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All is said

The fact is that 45 more people are dead and most of us are silent

All is said
— Photo by Shahzaib Akber / EPA

“You’re Shia, you have no rights,” says my friend.

We all laugh, myself included.

“Just as 45 Ismailis found out yesterday,” adds my friend, who is also a Shia.

None of us laugh this time.

The fact is there is something profoundly disturbing about the fact that we crack “Dead Shia” jokes the same way we talk about the weather. What is even more worrying, however, is that not only do we crack these jokes, Shias like me and some of my friends also find them funny. It is immensely sad that we have become so desensitised to violence against minorities that we can joke about it. It is equally troubling that we live in a society where quite literally all you can do about the genocide of entire communities is to crack pathetic jokes about it.

But we all already know this. The fact is that 45 more people are dead, and the world is still turning. The electricity is still going, Shahbaz Sharif is still micromanaging, the army is still fighting, and everyone, everyone is waiting. Waiting to see who gets attacked next, wondering if it will be a bomb, or an ambush, or a target killing.

And there is absolutely nothing new about any of this. It’s just another day in the life of a Pakistani.

Typically, Facebook statuses have been put up, deep sorrow has been expressed and much anti-terrorist gusto has been displayed. But the fact is, that most of us are silent. Some out of apathy, others they don’t know what there is left to say. We’ve said it all before — from pronouncing death on terrorists, to blaming the ISI, to shaming Pakistani people… we’re right about some of those things, and dead wrong about others, but there are only so many times that we can hold protests that no one covers and write articles that no one reads. The fact is, we’ve said all we can, and we’re tired and frustrated.

But that’s no ones fault except our own. You see, we’ve done a lot of talking, but not much else. We’ve shamed the ISI, but we haven’t stood up to them. We’ve called on the Pakistani moderate to take action, but have never actually bothered to do something ourselves.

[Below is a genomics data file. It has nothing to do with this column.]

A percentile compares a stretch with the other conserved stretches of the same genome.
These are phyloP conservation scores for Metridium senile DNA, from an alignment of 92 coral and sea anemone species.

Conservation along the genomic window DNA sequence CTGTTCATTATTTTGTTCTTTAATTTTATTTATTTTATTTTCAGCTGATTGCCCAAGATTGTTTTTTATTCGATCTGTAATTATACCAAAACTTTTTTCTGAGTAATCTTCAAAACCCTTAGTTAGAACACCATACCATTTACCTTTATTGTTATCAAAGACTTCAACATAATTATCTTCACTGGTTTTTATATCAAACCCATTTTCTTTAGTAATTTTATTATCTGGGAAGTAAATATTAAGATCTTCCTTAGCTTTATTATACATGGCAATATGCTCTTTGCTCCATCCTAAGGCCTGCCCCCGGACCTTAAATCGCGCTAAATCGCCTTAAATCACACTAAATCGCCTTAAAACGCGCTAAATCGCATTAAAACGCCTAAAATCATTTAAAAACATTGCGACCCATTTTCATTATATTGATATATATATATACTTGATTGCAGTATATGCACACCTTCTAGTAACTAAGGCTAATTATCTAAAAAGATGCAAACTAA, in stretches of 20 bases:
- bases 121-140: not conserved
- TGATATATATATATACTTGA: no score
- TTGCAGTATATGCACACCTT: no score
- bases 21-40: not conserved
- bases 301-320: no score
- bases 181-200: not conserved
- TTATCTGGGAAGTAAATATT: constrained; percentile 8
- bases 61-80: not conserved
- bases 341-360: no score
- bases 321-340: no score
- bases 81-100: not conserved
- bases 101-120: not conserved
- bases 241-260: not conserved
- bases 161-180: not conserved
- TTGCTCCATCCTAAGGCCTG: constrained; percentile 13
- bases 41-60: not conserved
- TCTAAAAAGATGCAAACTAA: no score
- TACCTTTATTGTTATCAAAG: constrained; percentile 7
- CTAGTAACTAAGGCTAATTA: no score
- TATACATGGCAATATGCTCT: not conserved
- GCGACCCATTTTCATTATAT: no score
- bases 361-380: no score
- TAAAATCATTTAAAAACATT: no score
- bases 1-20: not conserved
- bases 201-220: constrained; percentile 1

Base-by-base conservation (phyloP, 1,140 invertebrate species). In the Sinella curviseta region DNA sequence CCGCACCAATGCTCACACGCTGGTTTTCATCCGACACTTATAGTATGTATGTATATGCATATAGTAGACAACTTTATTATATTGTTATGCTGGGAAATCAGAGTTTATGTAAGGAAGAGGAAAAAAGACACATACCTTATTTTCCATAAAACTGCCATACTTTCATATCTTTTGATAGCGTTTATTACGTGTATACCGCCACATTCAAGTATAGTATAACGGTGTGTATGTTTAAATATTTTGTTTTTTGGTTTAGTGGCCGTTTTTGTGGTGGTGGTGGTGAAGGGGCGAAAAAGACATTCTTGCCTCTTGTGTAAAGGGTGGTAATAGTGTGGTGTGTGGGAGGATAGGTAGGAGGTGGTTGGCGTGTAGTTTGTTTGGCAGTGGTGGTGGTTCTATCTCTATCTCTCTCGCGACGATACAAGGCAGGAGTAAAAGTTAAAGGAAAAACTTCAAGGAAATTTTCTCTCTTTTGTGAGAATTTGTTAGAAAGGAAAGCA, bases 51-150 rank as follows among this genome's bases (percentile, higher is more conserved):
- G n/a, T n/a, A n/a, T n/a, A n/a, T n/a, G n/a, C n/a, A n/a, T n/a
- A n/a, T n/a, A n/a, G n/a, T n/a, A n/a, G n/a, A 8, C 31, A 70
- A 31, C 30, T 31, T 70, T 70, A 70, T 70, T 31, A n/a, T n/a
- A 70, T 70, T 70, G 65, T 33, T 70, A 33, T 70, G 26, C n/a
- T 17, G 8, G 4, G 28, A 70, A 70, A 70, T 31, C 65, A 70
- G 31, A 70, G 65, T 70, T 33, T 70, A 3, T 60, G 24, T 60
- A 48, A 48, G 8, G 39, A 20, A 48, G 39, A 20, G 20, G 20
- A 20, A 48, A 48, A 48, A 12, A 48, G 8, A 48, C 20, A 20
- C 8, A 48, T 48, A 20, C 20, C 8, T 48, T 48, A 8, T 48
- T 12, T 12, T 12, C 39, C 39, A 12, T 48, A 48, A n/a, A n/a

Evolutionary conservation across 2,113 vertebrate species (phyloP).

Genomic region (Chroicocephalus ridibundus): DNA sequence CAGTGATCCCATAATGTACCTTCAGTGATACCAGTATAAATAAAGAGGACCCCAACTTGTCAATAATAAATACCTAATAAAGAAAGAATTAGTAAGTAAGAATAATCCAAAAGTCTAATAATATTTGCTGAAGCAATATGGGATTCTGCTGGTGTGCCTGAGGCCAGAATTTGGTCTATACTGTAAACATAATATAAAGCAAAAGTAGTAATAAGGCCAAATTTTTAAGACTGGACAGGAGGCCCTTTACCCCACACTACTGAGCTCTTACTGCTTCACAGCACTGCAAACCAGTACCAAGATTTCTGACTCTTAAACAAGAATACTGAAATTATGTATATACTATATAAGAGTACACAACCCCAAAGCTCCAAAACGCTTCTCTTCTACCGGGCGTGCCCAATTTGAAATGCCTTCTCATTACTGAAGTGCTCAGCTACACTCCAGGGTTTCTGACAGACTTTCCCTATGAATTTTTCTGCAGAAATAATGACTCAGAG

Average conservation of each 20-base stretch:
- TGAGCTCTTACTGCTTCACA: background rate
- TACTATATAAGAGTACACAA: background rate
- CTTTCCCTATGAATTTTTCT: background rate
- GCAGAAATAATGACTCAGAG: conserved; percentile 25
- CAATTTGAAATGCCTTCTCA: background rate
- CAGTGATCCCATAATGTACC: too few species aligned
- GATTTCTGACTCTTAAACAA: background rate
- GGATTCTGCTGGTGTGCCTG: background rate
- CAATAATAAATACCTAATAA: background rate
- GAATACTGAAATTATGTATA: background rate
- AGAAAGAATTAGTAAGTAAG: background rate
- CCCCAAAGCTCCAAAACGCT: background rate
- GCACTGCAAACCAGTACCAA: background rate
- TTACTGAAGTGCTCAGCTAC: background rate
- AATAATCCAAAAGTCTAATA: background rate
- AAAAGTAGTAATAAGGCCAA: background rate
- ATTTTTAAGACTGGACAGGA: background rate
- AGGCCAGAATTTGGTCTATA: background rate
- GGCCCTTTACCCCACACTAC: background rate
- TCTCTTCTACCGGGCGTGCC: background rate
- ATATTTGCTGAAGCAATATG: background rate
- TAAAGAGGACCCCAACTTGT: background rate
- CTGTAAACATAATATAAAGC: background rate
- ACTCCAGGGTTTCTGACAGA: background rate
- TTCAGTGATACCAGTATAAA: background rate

We have nothing left to lose any more. We certainly have no dignity left, if we ever did at all. We don’t even seem to have our lives any more.

Because, you see, as much as we pretend to be brave and strong, we’re not. For all our machismo when it comes to hating America or Israel or the West in general, we know better than to pick fights with them. Sure, we curse them, but as with most other things we threaten to do, our bark is worse than our bite. It’s the little guys we pick on. The ones who refuse to fight back with violence, because they are too noble to do so, like Sabeen Mahmud, and the ones who cannot fight back, because they are outnumbered, like the Ismailis. We are too scared to challenge the state, or too unwilling to give up the comfort and satisfaction of political discourse over chai in the drawing room. Either way, we are afraid of what we have to lose if we stand up and take action.

So the only thing I can say is this:

We have nothing left to lose any more. We, as a nation, have neither riches nor status. We certainly have no dignity left, if we ever did at all. We don’t even seem to have our lives any more.

First, believing in the Abrahamic God would protect you, because we killed only Hindus. Then, believing in Islam could protect you, because we killed only Hindus and Christians. After that, believing in the last Prophet (pbuh) could protect you, because we killed only Hindus, Christians and Ahmadis. Now, being Sunni protects some of us, and we believe that it has ended here.

It has not. Violence begets violence, and will continue to do so. How long will being Sunni protect us? It didn’t protect Sabeen Mahmud, just as being Muslim didn’t protect 45 Ismailis. How long before everyone is a fair game?

In the end, it’s this simple. We could be next.

Asad Zafar

asad zafar final
The author is a student of Aitchison College, Lahore.

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